Tuesday, October 30, 2012

doing something different? try expressing skill for a change.

Yesterday a few of my high school students decided that instead of conventional round sound holes on the face of their cigar box guitars, they wanted them to be other complex, difficult to accomplish shapes. I carefully described the risks involved: That this pointy shape cut in wood would be fragile and inevitably break... that sound hole, centered in the top would be too large and interfere with the placement of the bridge... that this particularly complex shape would be challenging even for me to cut with my long years of practice working with wood. "Will you cut if for me?" they asked. "Do I look like I have time for that?"  "What skills would you acquire by watching me do it?" I asked in reply.

But there is pressure among kids to be different these days, and it is a challenge to get them to understand that by doing a thing particularly well, expressing skill and simplicity of design in a useful and beautiful object would be different enough in this age of unskilled workmanship.

I explained that students would learn more by screwing up than by taking the safe course, but that put me in a awkward position because I truly hoped for their success, not failure.  This was their last wood class before fall break, so I plan to have some new tops ready by the next class so they can opt for better work when their experimentation is complete.

Back in the 1930's there was a big blow-up over this same issue in the world of educational Sloyd. Famous Swedish craftsman, Carl Malmsten believed that the teaching method promoted at Nääs did not allow enough student experimentation and originality. The Sloyd model series was intended to provide a steady growth in skill. Other educators had also claimed that the method was stifling. And so finding that balance between skill and creativity can be a challenge. Should woodworking be an anything goes, anything is acceptable indulgence, or something more in which students learn to apply meaningful standards of craftsmanship to their work? If the purpose is education rather than indulgence, the standards of craftsmanship should come into play.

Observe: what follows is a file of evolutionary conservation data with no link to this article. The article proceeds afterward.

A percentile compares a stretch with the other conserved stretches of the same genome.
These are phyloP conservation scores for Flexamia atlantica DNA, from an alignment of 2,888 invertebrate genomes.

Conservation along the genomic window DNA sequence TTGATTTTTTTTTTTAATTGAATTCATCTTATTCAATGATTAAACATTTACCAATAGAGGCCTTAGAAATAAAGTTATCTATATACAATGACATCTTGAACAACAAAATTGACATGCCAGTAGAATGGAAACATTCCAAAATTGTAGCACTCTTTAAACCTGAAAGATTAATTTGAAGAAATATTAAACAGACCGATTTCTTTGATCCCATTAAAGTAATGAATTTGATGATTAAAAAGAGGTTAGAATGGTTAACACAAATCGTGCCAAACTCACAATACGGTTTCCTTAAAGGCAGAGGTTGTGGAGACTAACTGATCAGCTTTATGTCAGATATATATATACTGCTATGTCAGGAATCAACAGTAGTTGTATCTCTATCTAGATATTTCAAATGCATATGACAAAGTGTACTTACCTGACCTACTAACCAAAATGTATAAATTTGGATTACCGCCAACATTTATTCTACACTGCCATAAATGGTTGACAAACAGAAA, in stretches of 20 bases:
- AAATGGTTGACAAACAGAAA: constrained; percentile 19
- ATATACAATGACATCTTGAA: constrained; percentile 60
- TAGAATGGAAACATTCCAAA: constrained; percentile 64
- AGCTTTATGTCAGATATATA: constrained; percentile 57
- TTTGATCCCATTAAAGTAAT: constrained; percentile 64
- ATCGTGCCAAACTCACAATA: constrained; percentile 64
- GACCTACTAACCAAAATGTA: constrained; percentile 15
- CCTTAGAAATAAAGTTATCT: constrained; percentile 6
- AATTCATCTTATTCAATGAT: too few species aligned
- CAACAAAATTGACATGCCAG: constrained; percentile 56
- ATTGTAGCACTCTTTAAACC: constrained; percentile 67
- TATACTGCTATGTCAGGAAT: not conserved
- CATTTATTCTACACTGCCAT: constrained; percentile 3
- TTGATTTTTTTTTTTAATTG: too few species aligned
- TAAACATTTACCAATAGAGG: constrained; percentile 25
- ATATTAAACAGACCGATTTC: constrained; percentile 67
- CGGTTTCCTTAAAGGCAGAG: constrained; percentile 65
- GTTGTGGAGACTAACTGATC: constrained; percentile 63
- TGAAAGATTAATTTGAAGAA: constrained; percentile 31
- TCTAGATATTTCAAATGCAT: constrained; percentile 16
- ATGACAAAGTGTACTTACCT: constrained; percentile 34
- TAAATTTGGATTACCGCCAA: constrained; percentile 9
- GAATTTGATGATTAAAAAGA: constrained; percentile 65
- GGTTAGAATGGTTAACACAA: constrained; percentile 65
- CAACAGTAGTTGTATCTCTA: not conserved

I had a conversation with my 4th, 5th and 6th grade students yesterday on the same subject. They want to come to wood  shop wanting to simply do their own thing. They are creative enough to reach into the scrap bucket, pull out 4 pieces of wood and come up with something. But I ask them to do projects that build greater skill, and I have particular ways in which I want things done. I explained that the greater skill that can come as a result of their participation can make them even more creative. Do we do then any favors when we offer empty praise for their creativity in making junk that will not survive or serve as useful beauty? I tend to think not.

Today the first order of 300 boxes leaves my shop, and I pick up materials for the next order of 500. I guess you can imagine what I will be doing for the next month and a half.

Make, fix and create...


  1. I agree that it is important, that the end product is usefull, but then again, I sometime find myself making test things, just to aquire skills. And that can not be called a usefull end product.

    So I suppose it is the same with the pupils. That some of the things they make, can be just for the learning process, but once you have learned a "new" skill, it would be best to put it to practical use.

    Best regards

  2. Hi Doug,

    In the seminars that I teach, I face a similar dilemma. While I would like to help my students success by helping them with tool setups, I also want them to experience the difficulties they may face in their own shops. For example, setting up a router bit for a joint isn't as simple as woodworking videos make it seem - it requires multiple tests and much more time than we might otherwise think.